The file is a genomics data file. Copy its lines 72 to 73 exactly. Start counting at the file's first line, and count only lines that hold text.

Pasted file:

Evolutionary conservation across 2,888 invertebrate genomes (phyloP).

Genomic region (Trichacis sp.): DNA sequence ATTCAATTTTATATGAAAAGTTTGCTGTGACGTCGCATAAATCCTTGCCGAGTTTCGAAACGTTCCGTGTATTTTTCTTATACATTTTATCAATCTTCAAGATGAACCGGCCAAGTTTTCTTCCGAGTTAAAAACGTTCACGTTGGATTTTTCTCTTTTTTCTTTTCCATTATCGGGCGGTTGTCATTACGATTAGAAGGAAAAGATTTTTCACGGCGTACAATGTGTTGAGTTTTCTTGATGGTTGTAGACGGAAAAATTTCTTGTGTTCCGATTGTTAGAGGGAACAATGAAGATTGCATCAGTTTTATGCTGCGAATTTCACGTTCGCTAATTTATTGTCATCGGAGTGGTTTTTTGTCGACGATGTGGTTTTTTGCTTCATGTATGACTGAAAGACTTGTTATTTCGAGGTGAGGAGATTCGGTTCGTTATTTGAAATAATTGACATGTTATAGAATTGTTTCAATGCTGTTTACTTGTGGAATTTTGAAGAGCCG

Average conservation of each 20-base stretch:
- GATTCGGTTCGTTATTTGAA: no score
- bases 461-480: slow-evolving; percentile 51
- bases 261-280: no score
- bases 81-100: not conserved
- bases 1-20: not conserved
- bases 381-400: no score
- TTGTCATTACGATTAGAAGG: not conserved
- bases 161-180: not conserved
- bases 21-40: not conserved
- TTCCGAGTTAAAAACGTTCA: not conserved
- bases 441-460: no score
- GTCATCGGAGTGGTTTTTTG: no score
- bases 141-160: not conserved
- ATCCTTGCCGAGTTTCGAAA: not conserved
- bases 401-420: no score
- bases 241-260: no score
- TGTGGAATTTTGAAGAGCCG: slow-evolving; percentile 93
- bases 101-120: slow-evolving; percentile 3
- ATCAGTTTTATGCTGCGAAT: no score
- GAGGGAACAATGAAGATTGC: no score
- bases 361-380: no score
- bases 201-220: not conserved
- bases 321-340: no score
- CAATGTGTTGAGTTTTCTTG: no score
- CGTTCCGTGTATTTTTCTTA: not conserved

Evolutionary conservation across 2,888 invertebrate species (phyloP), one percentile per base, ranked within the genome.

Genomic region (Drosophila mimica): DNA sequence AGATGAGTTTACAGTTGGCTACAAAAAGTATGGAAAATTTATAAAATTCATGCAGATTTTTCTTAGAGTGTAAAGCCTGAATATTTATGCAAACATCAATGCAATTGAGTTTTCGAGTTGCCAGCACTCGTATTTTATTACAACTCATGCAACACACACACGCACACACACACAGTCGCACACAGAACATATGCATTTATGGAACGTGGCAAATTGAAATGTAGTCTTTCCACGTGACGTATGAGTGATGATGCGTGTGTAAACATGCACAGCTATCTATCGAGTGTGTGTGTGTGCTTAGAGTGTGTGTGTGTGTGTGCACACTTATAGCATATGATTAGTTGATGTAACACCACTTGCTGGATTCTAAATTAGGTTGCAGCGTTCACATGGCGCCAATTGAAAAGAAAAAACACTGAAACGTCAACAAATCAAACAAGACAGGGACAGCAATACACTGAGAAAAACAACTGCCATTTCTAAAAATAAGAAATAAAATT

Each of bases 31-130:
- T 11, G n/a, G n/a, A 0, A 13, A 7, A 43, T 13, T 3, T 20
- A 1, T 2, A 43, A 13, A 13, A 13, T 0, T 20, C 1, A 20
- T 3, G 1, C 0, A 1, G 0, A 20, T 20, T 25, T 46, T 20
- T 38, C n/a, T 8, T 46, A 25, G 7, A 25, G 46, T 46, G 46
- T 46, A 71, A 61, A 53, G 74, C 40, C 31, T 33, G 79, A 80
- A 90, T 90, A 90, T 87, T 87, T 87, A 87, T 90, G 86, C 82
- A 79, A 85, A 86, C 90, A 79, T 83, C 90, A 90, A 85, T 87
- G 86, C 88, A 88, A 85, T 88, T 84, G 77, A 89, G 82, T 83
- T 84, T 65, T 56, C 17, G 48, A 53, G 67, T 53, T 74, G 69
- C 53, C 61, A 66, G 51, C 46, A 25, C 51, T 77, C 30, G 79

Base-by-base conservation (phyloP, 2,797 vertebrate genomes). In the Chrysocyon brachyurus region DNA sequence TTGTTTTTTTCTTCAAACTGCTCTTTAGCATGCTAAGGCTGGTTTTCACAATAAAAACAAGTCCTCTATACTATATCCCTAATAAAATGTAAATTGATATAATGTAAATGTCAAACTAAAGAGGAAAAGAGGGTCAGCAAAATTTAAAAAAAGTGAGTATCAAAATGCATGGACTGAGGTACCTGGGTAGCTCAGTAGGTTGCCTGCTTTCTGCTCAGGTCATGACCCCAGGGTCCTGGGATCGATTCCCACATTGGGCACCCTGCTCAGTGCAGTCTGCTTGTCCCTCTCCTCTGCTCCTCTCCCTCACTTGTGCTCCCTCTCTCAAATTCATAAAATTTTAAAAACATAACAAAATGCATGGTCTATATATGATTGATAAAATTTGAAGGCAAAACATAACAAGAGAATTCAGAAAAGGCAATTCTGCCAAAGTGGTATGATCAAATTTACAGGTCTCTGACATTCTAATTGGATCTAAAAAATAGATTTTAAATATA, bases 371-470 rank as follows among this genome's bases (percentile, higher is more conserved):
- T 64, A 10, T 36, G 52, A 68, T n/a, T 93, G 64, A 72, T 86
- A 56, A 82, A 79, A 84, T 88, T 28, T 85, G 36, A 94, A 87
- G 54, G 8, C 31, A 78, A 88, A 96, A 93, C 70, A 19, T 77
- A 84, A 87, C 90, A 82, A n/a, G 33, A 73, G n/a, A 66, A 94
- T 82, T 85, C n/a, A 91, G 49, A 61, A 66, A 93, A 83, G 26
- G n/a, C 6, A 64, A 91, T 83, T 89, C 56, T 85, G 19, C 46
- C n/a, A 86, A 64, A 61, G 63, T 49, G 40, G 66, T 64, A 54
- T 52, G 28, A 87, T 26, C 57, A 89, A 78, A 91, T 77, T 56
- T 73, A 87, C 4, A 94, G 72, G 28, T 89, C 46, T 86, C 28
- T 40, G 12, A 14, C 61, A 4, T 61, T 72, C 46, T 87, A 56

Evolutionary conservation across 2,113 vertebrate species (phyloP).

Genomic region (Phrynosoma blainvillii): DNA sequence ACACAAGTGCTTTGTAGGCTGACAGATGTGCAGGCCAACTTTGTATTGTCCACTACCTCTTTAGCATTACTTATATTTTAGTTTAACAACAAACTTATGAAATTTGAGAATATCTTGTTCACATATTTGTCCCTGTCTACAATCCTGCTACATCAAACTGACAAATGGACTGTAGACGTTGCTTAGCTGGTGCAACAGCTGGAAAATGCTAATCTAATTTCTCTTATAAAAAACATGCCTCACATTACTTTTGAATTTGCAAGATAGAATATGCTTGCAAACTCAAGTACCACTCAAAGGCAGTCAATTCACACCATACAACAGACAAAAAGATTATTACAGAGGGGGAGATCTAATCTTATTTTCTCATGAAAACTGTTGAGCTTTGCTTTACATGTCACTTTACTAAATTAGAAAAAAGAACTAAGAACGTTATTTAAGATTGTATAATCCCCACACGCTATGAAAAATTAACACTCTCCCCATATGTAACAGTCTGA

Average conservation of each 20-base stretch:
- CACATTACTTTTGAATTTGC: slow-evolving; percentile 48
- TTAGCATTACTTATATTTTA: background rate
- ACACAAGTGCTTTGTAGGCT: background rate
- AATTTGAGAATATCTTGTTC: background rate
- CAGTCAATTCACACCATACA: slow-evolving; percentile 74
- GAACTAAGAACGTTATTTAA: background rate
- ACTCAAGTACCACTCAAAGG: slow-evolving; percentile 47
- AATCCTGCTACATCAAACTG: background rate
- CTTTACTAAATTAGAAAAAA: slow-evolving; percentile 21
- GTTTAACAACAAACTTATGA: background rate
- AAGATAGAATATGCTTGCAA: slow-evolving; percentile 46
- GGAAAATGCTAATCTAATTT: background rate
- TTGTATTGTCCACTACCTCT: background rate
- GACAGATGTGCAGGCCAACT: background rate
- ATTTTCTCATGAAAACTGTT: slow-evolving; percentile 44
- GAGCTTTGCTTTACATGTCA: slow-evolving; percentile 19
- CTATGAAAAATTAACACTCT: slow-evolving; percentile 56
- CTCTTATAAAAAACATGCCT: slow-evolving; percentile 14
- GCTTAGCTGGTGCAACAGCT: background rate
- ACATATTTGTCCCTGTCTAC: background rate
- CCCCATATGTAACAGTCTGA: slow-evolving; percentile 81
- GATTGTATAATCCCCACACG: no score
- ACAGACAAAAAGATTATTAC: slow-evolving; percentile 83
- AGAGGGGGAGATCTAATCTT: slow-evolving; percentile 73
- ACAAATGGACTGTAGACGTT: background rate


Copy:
- CTATGAAAAATTAACACTCT: slow-evolving; percentile 56
- CTCTTATAAAAAACATGCCT: slow-evolving; percentile 14